I am thinking of acquiring Bamboo Charcoal and putting a piece or two in the Brita tank. Besides that I am a bit at a loss of what I could do to possible fix the situation.


(2 replies, posted in Other Japanese Teas)

There could be a few things going on here.  One is you may be prone to liking stronger flavors, in which case Bancha might be better suited to your tastes.  Another might be that The processing Bancha undergoes can be different than Sencha and you may like the flavors from the processing.

I got it from formerly Kung Fu Tea Arts, which is now going by the new name Chinese Cha Dao.  Though sadly I think he only had one, or I bought the last one.

Got a new yixing today, and only reaffirmed how much I want to learn Chinese, as it came with what I think is a Cert of Authenticity book/catalog of the artists works.  I assume it is directly tied to the artists as at least tree of the chops on my pot match up with the chops showin in the back of the book.

It is supposedly Zhu ni clay, but I think we all know how a lot of things claim to be zhu ni clay.




Got a Few more Hagi yaki





I am hoping someone here may know more than the inner workings of China's Puerh Tea Industry than the little that I do.

But with several places especially those available to westerners coming out with their own custom pressings, i've come to certain conclusions, and I am wondering if people think they are likely true, or if my conclusions are just wishful thinking and guesses.

Mainly, Its my belief that with these custom pressings you are more likely to get material from the actual area that is advertized with the selling of the cake.  Maybe not necessarily high mountain, old tree or anything (even if advertised that way) but the area is probably more accurate then you get with these big company productions.  That is my first hopeful belief.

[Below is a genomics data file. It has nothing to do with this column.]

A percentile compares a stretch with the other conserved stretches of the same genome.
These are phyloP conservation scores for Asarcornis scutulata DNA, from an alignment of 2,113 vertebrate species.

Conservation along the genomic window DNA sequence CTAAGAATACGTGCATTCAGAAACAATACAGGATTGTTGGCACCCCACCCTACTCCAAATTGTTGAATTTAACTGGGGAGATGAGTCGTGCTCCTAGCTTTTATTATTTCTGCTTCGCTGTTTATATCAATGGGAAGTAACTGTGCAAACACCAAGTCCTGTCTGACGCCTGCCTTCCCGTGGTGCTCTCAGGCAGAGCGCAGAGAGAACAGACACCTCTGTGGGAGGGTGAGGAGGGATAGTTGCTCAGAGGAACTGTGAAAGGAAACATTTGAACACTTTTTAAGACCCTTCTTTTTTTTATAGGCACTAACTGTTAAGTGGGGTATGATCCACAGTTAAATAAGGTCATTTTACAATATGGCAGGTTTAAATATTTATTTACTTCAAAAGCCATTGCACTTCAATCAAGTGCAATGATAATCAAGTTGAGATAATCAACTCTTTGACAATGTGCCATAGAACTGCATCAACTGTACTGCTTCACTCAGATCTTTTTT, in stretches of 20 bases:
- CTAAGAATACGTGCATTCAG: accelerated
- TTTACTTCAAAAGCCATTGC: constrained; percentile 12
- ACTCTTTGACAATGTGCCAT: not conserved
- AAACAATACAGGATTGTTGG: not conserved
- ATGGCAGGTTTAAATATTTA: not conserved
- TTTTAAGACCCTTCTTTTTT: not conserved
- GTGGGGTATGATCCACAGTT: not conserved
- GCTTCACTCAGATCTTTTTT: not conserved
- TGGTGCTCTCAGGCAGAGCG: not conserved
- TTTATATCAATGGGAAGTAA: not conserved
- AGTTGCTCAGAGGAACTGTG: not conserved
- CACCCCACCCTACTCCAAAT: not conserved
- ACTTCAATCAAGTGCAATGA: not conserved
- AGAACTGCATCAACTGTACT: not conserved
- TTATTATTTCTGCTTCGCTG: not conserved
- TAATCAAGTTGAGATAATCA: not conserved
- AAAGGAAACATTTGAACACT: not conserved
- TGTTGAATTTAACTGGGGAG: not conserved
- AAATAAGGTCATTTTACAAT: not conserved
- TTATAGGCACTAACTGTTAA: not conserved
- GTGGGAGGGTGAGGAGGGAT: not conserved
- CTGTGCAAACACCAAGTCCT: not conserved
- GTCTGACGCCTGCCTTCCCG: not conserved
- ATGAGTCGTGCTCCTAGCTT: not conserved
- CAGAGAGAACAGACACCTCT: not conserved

Secondly,  I feel that while these teas are probably more than likely from the specified area they may not be the best examples of that area, or the top quality* leaf from that area, but as they are usually hand selected and not done in giant factory sized orders, the leaf quality is not horrible either.

* It is my belief that the top quality leaf typically gets bought up by Chinese officials, or Wealthy Chinese Tea house owners who do their own custom pressings.

I would be interested in hearing peoples thoughts on this.

I'm reallly enjoying collecting Hagi Yaki, so here is my collection so far.

Two like this:

And Each of These:



This post is stemming out of a discussion I am having with Eric "Oldmanteapot"  right now.

We started with discussing the standards of quality of newer cakes, in terms of aging potential, or even their tastes now.  Some dates were thrown around all relating to the puerh bubble, as determining more reliable quality, on average decent quality, and then quite questionably quality after a certain year.   What years do you think should be thrown around for separation between these categories?

Then the question arose involving the fact that there are massive amounts of cakes labeled as coming from certain regions.  The question is Do you really think the massive amount of cakes labled as Banzhang, or Yiwu, or the other prized regions are really from those regions/mountains?